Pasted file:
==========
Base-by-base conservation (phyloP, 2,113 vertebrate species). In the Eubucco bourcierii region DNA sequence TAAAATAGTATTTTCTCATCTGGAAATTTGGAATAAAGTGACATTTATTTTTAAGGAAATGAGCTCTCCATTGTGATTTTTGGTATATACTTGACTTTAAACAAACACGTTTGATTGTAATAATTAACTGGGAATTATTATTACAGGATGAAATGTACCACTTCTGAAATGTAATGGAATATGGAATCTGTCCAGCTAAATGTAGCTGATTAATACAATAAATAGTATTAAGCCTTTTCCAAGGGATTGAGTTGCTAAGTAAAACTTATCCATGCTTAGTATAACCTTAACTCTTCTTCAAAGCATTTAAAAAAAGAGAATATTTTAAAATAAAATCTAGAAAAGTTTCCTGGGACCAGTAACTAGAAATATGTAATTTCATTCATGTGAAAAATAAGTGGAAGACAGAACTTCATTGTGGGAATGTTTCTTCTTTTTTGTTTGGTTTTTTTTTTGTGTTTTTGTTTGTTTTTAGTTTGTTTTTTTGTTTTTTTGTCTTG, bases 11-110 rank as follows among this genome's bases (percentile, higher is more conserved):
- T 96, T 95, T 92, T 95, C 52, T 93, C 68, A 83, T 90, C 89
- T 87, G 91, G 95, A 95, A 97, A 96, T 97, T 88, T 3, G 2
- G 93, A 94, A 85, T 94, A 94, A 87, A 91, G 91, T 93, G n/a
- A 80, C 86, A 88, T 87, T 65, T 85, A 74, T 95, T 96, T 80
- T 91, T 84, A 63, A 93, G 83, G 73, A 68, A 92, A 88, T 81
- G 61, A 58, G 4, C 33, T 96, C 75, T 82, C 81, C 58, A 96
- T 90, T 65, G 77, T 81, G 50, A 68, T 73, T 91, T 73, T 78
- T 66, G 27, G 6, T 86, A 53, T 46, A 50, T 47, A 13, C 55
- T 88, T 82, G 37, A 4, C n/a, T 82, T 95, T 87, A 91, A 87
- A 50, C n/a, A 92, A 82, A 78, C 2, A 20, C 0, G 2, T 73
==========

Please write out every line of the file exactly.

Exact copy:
Base-by-base conservation (phyloP, 2,113 vertebrate species). In the Eubucco bourcierii region DNA sequence TAAAATAGTATTTTCTCATCTGGAAATTTGGAATAAAGTGACATTTATTTTTAAGGAAATGAGCTCTCCATTGTGATTTTTGGTATATACTTGACTTTAAACAAACACGTTTGATTGTAATAATTAACTGGGAATTATTATTACAGGATGAAATGTACCACTTCTGAAATGTAATGGAATATGGAATCTGTCCAGCTAAATGTAGCTGATTAATACAATAAATAGTATTAAGCCTTTTCCAAGGGATTGAGTTGCTAAGTAAAACTTATCCATGCTTAGTATAACCTTAACTCTTCTTCAAAGCATTTAAAAAAAGAGAATATTTTAAAATAAAATCTAGAAAAGTTTCCTGGGACCAGTAACTAGAAATATGTAATTTCATTCATGTGAAAAATAAGTGGAAGACAGAACTTCATTGTGGGAATGTTTCTTCTTTTTTGTTTGGTTTTTTTTTTGTGTTTTTGTTTGTTTTTAGTTTGTTTTTTTGTTTTTTTGTCTTG, bases 11-110 rank as follows among this genome's bases (percentile, higher is more conserved):
- T 96, T 95, T 92, T 95, C 52, T 93, C 68, A 83, T 90, C 89
- T 87, G 91, G 95, A 95, A 97, A 96, T 97, T 88, T 3, G 2
- G 93, A 94, A 85, T 94, A 94, A 87, A 91, G 91, T 93, G n/a
- A 80, C 86, A 88, T 87, T 65, T 85, A 74, T 95, T 96, T 80
- T 91, T 84, A 63, A 93, G 83, G 73, A 68, A 92, A 88, T 81
- G 61, A 58, G 4, C 33, T 96, C 75, T 82, C 81, C 58, A 96
- T 90, T 65, G 77, T 81, G 50, A 68, T 73, T 91, T 73, T 78
- T 66, G 27, G 6, T 86, A 53, T 46, A 50, T 47, A 13, C 55
- T 88, T 82, G 37, A 4, C n/a, T 82, T 95, T 87, A 91, A 87
- A 50, C n/a, A 92, A 82, A 78, C 2, A 20, C 0, G 2, T 73